The audience is driving now
To commemorate the Rite centennial, the most effective and beautiful music animation I've seen

"Does it smell like a dance party in here?"

The Living Frobius Octet - an unholy combination of the Living Earth Show, Mobius Trio, and Friction Quartet - capped off the Hot Air New Music Festival with a fantastic, beer-fueled show at the Hotel Utah Saloon, which has to be the tinest venue in the world to still have a balcony. The concert featured works by Adrian Knight, Brendon Randall-Myers, Aaron Jay Kernis, Danny Clay, and Nick Benavides.

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Aaron Jay Kernis' campy 100 Greatest Dance Hits provided the quote that is the title of the piece, overheard after a spirited performance of it by the Friction Quartet and Mobius Trio guitarist Rob Nance. Benavides' funky and the horse you rode in on inspired some rump-shaking and, I believe, the Harlem Shake.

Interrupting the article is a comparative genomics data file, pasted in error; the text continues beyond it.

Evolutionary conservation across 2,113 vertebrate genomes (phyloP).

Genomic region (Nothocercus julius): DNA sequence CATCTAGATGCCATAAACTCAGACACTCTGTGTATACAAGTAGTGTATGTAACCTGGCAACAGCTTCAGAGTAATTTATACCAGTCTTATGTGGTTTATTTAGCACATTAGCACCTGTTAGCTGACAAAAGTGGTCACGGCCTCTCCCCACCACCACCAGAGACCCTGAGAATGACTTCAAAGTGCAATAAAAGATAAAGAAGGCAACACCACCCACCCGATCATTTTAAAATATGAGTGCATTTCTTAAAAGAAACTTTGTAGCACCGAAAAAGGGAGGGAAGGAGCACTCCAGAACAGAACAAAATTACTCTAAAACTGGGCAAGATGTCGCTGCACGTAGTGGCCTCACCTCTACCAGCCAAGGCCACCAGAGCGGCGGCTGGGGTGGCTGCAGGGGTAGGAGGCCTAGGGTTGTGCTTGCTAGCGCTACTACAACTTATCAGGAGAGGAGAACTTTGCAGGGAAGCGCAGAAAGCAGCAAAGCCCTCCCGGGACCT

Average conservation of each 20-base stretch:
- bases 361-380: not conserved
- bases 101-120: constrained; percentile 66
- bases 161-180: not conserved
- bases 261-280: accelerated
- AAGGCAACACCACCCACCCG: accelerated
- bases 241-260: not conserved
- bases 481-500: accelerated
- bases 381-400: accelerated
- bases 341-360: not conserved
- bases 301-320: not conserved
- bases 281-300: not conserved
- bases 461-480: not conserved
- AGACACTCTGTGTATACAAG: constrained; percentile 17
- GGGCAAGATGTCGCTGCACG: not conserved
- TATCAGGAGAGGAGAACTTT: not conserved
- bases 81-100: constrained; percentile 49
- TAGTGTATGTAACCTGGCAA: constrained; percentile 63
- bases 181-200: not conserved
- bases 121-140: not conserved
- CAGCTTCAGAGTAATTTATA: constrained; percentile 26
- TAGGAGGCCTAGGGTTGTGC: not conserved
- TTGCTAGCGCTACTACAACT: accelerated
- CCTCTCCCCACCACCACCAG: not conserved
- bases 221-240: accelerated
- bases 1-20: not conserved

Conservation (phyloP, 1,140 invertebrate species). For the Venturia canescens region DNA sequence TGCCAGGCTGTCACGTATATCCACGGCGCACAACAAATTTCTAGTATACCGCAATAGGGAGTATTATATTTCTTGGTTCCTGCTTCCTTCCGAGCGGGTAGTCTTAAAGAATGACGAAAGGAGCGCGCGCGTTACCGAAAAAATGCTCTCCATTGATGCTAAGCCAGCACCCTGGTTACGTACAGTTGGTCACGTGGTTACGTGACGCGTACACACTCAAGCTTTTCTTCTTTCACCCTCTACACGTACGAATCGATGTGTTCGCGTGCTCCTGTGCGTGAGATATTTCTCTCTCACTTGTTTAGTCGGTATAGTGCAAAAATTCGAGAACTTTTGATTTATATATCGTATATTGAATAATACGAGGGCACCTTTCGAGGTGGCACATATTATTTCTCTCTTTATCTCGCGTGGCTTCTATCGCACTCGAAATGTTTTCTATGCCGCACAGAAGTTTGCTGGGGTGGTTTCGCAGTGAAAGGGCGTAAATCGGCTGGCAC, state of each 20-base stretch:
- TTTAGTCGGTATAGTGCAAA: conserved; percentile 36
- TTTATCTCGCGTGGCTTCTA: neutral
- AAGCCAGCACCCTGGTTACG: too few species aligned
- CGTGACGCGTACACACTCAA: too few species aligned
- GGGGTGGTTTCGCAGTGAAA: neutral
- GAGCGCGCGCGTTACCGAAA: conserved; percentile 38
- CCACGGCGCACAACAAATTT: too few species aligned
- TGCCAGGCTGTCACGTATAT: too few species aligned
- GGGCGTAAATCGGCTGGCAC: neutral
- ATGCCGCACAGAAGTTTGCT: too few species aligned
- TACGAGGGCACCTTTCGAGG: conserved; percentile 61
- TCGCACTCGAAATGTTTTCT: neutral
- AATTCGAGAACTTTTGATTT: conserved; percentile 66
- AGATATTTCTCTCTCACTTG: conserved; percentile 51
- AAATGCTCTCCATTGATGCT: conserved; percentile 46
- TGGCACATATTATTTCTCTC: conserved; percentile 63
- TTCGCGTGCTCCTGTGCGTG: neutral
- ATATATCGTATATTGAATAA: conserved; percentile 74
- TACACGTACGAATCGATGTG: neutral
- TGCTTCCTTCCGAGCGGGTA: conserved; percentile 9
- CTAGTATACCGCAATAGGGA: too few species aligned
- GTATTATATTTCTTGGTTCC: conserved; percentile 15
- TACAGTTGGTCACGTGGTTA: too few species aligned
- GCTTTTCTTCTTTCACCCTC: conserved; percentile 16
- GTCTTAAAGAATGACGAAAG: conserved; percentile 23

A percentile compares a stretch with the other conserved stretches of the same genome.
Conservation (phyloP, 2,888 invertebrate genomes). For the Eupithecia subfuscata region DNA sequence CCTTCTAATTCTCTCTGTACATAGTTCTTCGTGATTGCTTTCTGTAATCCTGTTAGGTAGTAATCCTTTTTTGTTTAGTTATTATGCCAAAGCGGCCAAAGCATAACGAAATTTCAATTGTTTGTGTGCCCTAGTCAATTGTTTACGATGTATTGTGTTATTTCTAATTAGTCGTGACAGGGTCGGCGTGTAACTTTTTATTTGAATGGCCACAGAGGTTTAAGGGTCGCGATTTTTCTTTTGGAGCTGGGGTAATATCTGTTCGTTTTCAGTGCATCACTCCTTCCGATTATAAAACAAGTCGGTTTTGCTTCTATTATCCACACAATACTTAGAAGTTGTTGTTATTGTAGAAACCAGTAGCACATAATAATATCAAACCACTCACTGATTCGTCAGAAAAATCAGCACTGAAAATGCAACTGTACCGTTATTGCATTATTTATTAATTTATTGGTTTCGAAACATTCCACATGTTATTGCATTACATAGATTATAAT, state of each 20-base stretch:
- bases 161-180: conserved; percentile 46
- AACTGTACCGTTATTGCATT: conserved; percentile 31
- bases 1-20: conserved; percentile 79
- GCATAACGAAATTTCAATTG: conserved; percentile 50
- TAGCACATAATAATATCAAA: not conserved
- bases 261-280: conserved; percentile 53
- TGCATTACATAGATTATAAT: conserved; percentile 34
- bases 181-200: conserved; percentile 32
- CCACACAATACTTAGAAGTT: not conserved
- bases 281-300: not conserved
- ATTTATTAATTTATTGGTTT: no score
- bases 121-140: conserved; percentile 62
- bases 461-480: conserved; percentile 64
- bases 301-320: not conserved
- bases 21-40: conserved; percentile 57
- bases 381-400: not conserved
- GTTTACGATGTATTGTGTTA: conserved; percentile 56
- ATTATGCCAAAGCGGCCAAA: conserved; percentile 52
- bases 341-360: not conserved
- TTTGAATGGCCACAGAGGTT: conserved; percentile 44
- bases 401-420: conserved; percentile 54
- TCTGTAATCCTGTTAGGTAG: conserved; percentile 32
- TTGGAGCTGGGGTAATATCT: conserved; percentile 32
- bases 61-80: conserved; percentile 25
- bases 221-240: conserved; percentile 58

The high point of the show for me was Brendon Randall-Myers' Sherlock Horse: Horse Detective for string quartet and drumset. I've written about Randall-Myers' and his math-rock band Grains for NewMusicBox and had heard this piece several months ago in Berkeley, but the version performed at the Hotel Utah was extensvely revised. The original version was intense without letup - Randall-Myers' called it "monolithic" - but in the revised version he added some contracting sections as well as reoccuring motifs in the violins that offer a break from the more gnarly stretches and serve as reference points in the overall structure of the work.

The Friction Quartet and drummer Andrew Meyerson tore into this complex music with startling ease and really just played the crap out of it. Sherlock Horse: Horse Detective a very cool piece and Randall-Myers has a unique musical voice. Check out his music here.

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